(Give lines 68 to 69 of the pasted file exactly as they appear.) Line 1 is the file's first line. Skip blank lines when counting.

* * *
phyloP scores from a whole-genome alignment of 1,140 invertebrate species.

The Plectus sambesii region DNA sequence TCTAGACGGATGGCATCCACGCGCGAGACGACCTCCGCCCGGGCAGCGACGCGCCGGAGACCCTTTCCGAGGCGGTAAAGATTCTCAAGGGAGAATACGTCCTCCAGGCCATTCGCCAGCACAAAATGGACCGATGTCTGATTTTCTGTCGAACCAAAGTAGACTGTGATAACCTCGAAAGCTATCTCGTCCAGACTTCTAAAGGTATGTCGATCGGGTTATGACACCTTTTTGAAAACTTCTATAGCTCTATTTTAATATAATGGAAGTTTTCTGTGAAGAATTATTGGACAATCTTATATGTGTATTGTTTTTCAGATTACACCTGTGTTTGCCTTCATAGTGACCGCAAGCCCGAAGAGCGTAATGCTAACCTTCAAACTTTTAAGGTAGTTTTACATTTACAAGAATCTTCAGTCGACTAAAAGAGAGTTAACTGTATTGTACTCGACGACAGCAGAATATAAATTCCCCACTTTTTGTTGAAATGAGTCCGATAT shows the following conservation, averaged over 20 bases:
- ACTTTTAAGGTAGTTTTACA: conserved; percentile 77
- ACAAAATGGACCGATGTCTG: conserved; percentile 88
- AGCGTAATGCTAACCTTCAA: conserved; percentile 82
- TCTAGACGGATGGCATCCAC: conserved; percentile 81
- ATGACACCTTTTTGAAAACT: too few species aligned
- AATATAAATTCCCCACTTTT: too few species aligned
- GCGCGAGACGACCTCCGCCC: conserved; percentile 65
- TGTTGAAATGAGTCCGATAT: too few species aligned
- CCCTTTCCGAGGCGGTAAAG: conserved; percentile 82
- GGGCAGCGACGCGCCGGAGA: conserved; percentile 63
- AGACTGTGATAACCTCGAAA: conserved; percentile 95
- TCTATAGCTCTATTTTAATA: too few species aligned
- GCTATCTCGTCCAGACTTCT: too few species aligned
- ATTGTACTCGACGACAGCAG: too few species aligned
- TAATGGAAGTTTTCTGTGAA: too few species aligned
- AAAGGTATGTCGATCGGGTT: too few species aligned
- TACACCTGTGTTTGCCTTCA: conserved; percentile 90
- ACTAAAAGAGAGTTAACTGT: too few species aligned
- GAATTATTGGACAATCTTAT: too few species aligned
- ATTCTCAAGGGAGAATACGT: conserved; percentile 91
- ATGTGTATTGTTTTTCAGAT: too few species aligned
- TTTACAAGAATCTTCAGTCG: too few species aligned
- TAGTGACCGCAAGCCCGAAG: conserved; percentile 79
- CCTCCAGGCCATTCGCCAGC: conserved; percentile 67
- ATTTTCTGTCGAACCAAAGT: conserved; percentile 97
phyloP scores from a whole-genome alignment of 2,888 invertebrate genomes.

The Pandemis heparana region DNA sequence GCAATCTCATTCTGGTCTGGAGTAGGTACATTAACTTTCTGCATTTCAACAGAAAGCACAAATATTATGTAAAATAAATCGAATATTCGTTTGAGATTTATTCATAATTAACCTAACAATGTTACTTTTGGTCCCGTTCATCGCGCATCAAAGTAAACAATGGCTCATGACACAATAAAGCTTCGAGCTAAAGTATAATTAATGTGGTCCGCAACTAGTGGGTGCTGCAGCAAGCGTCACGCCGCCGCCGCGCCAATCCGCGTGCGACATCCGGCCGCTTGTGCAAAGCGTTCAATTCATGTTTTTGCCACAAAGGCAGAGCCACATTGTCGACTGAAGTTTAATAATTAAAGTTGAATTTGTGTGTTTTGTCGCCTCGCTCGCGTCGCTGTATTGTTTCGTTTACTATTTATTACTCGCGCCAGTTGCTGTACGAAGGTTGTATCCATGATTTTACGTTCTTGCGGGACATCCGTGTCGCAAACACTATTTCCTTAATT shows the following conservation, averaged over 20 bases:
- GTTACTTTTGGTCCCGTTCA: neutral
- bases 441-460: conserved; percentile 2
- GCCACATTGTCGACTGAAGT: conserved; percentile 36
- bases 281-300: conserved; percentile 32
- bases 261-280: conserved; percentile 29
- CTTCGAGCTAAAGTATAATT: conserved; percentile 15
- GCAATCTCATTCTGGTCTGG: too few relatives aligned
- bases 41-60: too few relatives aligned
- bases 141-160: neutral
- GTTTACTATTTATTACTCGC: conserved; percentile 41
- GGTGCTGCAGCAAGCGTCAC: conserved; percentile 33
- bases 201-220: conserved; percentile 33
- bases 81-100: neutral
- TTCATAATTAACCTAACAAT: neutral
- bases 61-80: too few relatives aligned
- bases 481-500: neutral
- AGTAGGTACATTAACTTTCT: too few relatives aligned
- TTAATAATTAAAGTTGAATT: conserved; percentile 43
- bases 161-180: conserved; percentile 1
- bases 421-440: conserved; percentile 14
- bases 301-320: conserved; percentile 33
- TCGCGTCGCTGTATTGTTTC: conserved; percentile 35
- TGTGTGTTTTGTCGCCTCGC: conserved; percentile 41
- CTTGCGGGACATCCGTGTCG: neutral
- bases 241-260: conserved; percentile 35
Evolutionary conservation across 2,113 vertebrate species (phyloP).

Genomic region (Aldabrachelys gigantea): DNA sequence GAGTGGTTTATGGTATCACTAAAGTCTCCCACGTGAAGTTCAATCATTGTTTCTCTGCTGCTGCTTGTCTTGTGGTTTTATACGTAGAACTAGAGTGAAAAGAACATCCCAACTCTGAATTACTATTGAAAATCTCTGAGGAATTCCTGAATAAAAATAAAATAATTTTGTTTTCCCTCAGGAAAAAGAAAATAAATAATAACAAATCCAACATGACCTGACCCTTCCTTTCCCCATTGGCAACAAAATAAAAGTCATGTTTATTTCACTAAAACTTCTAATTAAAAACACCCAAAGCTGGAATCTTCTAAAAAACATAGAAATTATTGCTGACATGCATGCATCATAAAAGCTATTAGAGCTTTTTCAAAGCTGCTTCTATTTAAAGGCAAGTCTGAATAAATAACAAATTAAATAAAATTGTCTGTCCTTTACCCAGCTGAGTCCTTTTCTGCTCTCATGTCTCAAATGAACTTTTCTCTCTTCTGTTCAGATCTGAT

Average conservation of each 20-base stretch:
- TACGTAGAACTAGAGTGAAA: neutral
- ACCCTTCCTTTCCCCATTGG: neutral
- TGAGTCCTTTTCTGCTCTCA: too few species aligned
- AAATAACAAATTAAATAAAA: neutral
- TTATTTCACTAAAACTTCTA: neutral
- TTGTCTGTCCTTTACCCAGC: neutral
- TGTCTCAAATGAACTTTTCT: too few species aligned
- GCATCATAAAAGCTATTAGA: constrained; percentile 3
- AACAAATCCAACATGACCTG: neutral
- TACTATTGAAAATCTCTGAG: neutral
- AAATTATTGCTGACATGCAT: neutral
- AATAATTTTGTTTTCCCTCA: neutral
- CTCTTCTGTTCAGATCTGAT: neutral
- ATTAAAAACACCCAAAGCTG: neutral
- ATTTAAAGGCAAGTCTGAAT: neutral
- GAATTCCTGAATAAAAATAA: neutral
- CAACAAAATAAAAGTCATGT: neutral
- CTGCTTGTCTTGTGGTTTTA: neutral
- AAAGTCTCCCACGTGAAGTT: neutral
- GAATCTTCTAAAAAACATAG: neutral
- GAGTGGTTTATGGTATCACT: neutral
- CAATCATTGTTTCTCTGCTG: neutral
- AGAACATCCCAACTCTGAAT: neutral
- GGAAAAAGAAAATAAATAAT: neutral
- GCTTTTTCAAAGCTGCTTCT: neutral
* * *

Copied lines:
- AAATTATTGCTGACATGCAT: neutral
- AATAATTTTGTTTTCCCTCA: neutral